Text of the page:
We ate fresh oysters, salmon sashimi, karaage chicken and gyoza for starters. The karaage chicken with sweet and sour pickled pear were little golden morsels of delicious, bursting with a crunch. Accompanied by fish bone dashi, soy and roe, the salmon sashimi was light and flavourful and the pork and cabbage gyoza with crispy chilli and soy were piping hot and tasty. Next up were some larger dishes: the prawn omelette with teriyaki, mayo and bonito and the lobster udon with dashi butter, nori and bonito. Indus Restaurant is a beautiful addition to Ubud. The vibe is elegant and it makes for the perfect date night or large group dinner.
Experience the real Ubud and sleep under the stars (almost!). Located in the middle of the rice fields, Sandat Glamping Tents offer luxury camping at its finest. Boasting five safari tents, two of which are suites and three lumbungs, Sandat Glamping caters to a range of budgets.
Our tent, Tent Ogoh Ogoh, was spacious with a four-poster bed. A pearl chandelier hung from the middle of the tent’s ceiling and the bohemian furniture gave the space a cozy feel. The tent came complete with a private bathroom, air conditioning (for those extra humid nights), a minibar and even WiFi. Outside the tent was a gorgeous private infinity pool overlooking the jungle and a comfortable lounging area – heaven! You can choose to simply sleep with screens or you can let down the heavy tent flaps, creating total darkness. We slept with the tent flaps down on each side of the tent, but we could still hear the rain and the sounds of nature during the night, which was incredibly peaceful. Needless to say, we slept like babies!
Sandat Glamping has a lounge, bar, and restaurant on-site with a varied menu and plenty of options. The lounge is elegant with an array of books and games and is perfect for relaxing with a cocktail or glass of vino. Our dinner was fantastic and we enjoyed a boutique buffet breakfast the following morning. If you wish to leave the premises, Sandat has a free shuttle bus that takes you into the middle of town and picks you up. The staff are friendly and helpful and greet you each time with a famous Balinese smile.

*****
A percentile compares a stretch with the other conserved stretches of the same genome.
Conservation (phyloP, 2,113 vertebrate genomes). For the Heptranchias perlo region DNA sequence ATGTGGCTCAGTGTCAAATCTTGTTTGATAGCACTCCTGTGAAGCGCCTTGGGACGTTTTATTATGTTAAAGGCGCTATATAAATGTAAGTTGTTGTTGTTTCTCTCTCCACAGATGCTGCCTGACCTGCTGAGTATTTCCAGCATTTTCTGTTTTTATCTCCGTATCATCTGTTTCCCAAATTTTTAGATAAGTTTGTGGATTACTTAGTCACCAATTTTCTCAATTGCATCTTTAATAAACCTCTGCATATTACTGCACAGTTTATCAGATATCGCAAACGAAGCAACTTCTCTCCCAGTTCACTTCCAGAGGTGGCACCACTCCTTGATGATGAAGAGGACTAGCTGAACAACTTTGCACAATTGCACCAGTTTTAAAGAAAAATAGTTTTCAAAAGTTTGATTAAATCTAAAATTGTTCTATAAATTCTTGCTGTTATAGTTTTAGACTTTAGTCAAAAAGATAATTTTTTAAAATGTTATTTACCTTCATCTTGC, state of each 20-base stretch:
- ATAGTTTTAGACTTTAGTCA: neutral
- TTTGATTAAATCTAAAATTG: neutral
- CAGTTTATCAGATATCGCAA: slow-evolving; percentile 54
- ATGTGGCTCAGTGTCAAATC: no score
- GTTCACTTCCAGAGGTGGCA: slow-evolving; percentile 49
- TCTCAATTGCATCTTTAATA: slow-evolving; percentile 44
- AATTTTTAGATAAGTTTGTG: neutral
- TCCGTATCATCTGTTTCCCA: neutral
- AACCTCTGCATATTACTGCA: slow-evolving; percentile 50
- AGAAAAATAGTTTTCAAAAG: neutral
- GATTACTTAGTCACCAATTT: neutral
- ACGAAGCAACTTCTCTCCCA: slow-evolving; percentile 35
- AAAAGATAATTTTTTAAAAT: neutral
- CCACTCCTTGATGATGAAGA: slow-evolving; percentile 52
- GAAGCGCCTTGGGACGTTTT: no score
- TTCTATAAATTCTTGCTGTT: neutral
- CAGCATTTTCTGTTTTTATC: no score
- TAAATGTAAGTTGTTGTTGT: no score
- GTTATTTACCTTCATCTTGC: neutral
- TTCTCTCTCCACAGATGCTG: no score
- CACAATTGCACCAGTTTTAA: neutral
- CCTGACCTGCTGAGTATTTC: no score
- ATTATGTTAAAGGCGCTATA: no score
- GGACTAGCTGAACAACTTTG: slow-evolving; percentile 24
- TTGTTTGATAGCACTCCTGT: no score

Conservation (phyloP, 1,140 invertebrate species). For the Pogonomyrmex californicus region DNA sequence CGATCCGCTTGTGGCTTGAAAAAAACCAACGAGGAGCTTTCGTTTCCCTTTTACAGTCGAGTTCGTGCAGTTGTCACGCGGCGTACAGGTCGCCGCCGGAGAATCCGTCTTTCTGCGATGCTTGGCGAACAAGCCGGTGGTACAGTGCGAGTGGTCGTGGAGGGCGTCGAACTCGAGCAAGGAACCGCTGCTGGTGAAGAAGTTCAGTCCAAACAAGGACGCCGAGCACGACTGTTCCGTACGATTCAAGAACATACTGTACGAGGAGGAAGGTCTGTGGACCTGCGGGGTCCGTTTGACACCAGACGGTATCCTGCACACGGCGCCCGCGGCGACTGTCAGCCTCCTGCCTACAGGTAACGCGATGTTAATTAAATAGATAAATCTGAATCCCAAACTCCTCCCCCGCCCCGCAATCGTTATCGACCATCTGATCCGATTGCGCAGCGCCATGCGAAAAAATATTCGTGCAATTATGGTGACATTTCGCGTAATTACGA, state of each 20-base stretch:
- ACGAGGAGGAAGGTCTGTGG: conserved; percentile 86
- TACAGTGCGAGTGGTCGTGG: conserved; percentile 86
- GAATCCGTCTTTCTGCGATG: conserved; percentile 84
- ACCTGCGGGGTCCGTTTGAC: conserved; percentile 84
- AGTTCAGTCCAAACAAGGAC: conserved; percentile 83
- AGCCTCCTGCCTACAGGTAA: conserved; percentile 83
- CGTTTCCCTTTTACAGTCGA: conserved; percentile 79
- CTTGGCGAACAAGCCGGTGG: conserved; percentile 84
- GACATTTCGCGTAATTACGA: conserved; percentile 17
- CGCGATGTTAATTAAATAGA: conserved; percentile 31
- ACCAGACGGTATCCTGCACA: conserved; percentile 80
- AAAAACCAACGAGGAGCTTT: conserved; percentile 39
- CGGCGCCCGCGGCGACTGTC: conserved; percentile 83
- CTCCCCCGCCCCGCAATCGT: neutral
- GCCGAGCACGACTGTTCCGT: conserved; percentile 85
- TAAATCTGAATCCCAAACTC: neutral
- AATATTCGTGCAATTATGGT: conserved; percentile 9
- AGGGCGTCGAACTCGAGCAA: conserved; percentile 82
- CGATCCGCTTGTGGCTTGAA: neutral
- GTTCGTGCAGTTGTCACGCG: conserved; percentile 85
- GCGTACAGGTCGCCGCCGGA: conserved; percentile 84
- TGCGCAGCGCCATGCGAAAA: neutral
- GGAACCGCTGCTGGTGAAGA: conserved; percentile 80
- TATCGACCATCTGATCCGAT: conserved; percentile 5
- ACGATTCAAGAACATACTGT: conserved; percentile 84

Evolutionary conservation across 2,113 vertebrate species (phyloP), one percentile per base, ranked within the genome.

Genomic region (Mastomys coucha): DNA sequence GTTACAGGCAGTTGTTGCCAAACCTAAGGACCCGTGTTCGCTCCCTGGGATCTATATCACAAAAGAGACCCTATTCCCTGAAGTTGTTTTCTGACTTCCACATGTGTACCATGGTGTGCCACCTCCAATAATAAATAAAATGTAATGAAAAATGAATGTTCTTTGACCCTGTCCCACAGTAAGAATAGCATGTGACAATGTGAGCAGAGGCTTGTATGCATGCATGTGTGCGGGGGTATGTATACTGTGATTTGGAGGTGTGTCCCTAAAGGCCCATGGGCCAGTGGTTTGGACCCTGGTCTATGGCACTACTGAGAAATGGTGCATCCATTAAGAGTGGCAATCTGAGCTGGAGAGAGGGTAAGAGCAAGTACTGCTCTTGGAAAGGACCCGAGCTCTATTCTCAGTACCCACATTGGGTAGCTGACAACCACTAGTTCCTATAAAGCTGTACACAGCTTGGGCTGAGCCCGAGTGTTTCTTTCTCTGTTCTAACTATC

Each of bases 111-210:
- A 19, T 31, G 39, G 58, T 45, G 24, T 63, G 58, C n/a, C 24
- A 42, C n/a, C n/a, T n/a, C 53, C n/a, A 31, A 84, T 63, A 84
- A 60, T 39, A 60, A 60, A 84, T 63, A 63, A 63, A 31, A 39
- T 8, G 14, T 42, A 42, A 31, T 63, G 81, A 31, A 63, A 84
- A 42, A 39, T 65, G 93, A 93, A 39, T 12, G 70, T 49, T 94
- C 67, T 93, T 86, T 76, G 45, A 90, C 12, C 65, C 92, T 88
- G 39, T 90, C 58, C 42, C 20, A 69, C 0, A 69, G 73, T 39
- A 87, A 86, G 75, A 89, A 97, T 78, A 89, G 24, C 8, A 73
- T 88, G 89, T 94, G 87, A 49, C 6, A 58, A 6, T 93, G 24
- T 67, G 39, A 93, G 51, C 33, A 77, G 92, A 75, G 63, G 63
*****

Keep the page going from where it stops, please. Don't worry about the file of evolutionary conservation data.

Located in the village of Bangkiang Sidem – a beautiful 30-minute walk from the centre of Ubud – is Karsa Spa. This open-air spa encompasses pure tranquility. There are several treatments to choose from including full-body massages, facials, and even reiki healing. If you walk down a small path, surrounded by lush rice fields, it leads you to the reception area where you are met with a cold drink. The treatment room is idyllic. Made predominantly from stone, it is similar to a little shala with a covering, in case it rains. The tiles on the floor are a beautiful mosaic pattern and I spied a delicious looking bath calling my name.
Bliss is the word I would use to describe my experience. The therapist’s pressure was perfect as I simply melted into the bed. My only regret: I wish I had booked a 90-minute massage. Karsa Spa uses bio-septic tank systems to protect the surrounding rice fields. They are a role model in terms of recycling and being eco-friendly and in encouraging others in the village to follow suit.
Before or after your treatment, indulge in a bite to eat at Karsa Kafe, a cute little café made out of bamboo. They have a selection of dishes and fresh juices and you can enjoy a view of the rice terraces and mountains in the background from your table – charming!
Be sure to check out these amazing spots in Ubud, that you may not have heard of. They are rather special!
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*Rahima currently lives in Bali and loves sharing her island experiences.
Kristin MillerPosted at 08:57h, 08 February
Ooo I love Locavore!